Cognition-oriented treatments (COTs) are part of a broad family of non-drug treatments, that aim to improve or maintain cognition and functional independence. In these types of interventions, individuals engage in a range of tasks and activities that directly or indirectly focus on cognitive processes and functional skills. Sometimes, these interventions are quite broad and don’t necessarily target a particular cognitive ability or process. Cognitive stimulation for example, is a term used in the literature to refer to interventions that involve engagement in a range of pleasant and mentally stimulating activities, often in small groups. Activities may involve discussion of current affairs, watching and discussing a documentary, singing, writing, playing board games among many others.
Sometimes the activities are highly structured, and may involve practicing one’s ability to perform a range of tasks that place effort on certain cognitive abilities, such as memory, attention, or speed of performance. This approach is typically referred to a cognitive training (and in more popular use, brain training), and in recent years this approach has been at the center of much attention from researchers, health professionals, the media and the public.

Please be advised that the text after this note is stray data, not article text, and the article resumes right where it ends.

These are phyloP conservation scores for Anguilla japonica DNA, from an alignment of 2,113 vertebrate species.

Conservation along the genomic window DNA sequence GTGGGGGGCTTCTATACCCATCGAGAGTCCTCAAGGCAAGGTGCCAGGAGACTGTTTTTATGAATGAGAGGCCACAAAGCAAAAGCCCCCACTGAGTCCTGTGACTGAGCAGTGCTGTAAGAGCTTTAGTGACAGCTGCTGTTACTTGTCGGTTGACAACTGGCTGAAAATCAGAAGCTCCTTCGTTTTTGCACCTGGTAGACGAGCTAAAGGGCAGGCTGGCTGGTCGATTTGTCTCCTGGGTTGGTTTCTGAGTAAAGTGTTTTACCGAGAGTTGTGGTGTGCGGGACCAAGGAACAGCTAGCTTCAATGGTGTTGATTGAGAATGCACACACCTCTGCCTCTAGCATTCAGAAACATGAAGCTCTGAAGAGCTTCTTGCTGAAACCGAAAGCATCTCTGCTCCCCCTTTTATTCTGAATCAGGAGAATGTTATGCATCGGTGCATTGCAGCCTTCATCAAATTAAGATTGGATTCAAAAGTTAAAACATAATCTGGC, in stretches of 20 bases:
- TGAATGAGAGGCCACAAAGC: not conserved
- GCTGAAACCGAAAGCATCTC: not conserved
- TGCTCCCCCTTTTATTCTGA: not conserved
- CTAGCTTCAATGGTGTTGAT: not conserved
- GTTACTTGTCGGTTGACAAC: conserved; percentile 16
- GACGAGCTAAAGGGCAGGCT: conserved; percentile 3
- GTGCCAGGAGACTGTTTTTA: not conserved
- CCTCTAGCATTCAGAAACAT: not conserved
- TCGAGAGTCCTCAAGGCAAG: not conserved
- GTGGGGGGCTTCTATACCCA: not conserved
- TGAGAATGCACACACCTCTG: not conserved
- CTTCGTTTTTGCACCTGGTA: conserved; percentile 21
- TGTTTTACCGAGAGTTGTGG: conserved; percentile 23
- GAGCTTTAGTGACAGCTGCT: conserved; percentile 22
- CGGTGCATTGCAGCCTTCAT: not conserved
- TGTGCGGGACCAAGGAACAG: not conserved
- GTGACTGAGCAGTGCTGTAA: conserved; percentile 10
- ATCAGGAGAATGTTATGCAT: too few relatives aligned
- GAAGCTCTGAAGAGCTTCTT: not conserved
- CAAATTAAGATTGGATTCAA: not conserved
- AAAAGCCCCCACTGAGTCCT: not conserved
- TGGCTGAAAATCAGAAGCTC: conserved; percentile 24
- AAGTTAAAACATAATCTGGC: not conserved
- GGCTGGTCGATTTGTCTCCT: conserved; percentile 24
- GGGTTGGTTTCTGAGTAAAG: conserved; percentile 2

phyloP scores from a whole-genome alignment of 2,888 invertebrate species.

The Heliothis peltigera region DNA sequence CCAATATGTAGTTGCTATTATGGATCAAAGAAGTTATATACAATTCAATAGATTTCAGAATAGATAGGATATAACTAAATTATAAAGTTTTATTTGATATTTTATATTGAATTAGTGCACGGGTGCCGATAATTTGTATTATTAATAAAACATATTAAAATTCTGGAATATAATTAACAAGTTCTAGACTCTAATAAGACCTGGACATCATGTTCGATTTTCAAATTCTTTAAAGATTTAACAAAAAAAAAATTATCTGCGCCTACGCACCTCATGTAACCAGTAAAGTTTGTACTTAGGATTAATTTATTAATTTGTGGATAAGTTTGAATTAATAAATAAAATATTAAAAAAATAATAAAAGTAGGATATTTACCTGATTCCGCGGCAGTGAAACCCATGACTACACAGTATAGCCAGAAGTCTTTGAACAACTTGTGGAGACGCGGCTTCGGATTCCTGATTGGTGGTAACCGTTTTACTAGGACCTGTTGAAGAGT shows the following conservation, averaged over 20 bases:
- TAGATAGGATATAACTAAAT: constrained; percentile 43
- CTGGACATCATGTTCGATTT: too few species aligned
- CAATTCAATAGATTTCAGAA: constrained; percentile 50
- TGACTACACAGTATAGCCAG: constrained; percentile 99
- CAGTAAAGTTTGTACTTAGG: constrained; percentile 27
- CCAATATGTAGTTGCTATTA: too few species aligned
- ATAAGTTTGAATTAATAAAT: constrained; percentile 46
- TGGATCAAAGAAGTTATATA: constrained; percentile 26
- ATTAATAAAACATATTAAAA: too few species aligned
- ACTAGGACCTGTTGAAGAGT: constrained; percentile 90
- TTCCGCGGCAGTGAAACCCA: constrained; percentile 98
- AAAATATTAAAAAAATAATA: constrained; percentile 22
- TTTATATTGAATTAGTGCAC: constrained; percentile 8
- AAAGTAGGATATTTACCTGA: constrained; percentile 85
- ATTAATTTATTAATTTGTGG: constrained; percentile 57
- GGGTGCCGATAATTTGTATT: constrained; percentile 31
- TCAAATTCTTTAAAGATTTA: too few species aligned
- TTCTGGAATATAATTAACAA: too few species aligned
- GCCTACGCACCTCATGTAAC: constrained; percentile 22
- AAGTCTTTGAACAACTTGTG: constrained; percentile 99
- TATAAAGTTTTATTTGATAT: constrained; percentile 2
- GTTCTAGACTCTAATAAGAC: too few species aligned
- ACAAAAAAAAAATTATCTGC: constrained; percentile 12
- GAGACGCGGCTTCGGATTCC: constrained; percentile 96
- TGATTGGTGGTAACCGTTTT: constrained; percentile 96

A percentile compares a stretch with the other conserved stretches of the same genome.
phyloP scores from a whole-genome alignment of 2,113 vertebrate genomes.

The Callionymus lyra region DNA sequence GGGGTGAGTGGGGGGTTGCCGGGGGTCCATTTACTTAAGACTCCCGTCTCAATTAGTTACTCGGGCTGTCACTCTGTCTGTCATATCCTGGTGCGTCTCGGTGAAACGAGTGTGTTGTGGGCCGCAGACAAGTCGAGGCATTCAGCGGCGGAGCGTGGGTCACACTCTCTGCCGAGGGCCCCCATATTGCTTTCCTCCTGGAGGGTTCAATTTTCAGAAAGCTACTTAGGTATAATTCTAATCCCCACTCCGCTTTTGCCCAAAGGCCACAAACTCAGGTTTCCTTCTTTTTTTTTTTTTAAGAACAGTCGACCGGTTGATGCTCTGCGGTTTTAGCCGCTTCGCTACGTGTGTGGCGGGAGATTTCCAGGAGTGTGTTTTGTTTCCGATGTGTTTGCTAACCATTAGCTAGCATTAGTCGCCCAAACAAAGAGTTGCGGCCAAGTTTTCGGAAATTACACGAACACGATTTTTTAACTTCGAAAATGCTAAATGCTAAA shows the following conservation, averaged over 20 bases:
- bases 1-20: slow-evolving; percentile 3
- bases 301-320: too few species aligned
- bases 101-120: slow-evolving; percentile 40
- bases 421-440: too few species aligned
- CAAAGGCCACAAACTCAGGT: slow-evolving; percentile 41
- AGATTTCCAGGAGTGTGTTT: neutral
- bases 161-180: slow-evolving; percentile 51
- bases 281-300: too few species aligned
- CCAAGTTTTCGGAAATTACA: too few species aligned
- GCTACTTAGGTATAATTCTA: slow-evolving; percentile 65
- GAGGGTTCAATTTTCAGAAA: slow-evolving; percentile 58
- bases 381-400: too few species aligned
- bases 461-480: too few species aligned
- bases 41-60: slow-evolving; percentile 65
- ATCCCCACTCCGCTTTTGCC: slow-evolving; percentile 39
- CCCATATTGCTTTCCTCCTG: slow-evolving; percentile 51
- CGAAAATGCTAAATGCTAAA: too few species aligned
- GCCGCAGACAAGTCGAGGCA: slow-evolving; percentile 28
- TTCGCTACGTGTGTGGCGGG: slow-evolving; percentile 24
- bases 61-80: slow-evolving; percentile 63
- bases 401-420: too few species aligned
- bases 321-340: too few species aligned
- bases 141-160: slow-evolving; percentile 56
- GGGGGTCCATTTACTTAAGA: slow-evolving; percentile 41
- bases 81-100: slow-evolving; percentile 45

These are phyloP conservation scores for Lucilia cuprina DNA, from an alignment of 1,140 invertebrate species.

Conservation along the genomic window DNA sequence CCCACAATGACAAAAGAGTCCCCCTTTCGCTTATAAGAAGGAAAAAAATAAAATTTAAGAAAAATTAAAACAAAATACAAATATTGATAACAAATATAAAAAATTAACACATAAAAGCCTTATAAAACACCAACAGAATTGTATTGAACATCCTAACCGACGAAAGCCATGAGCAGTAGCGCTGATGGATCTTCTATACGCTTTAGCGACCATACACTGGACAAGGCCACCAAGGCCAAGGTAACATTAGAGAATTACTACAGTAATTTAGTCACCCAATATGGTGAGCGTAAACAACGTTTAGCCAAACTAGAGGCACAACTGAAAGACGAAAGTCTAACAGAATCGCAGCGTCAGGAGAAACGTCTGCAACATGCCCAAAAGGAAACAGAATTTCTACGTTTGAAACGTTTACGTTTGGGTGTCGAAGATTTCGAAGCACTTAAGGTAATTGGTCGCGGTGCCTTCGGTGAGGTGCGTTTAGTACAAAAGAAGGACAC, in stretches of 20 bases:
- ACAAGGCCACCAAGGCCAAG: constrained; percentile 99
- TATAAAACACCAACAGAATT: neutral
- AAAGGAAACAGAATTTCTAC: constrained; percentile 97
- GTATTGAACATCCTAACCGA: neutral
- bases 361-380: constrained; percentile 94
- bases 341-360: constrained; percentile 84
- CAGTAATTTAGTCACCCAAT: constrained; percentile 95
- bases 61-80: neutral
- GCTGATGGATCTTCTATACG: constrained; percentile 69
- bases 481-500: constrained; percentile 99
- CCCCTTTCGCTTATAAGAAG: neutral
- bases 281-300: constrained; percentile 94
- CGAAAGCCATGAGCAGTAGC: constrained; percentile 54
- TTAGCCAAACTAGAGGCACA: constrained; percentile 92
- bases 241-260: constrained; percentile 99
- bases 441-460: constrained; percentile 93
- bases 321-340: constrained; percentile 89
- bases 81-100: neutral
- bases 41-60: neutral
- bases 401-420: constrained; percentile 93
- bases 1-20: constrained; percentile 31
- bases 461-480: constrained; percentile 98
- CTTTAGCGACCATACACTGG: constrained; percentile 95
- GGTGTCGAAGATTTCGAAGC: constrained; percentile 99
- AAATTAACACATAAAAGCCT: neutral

A third class of cognitive interventions is one in which the focus is setting individual everyday goals that are important for a particular person, followed by a program of tasks and activities that aim to assist the person in improving their performance of their individual goals. This very individualised approach, usually referred to as ‘cognitive rehabilitation’ has been primarily used with people with cognitive impairments due to injury or disease.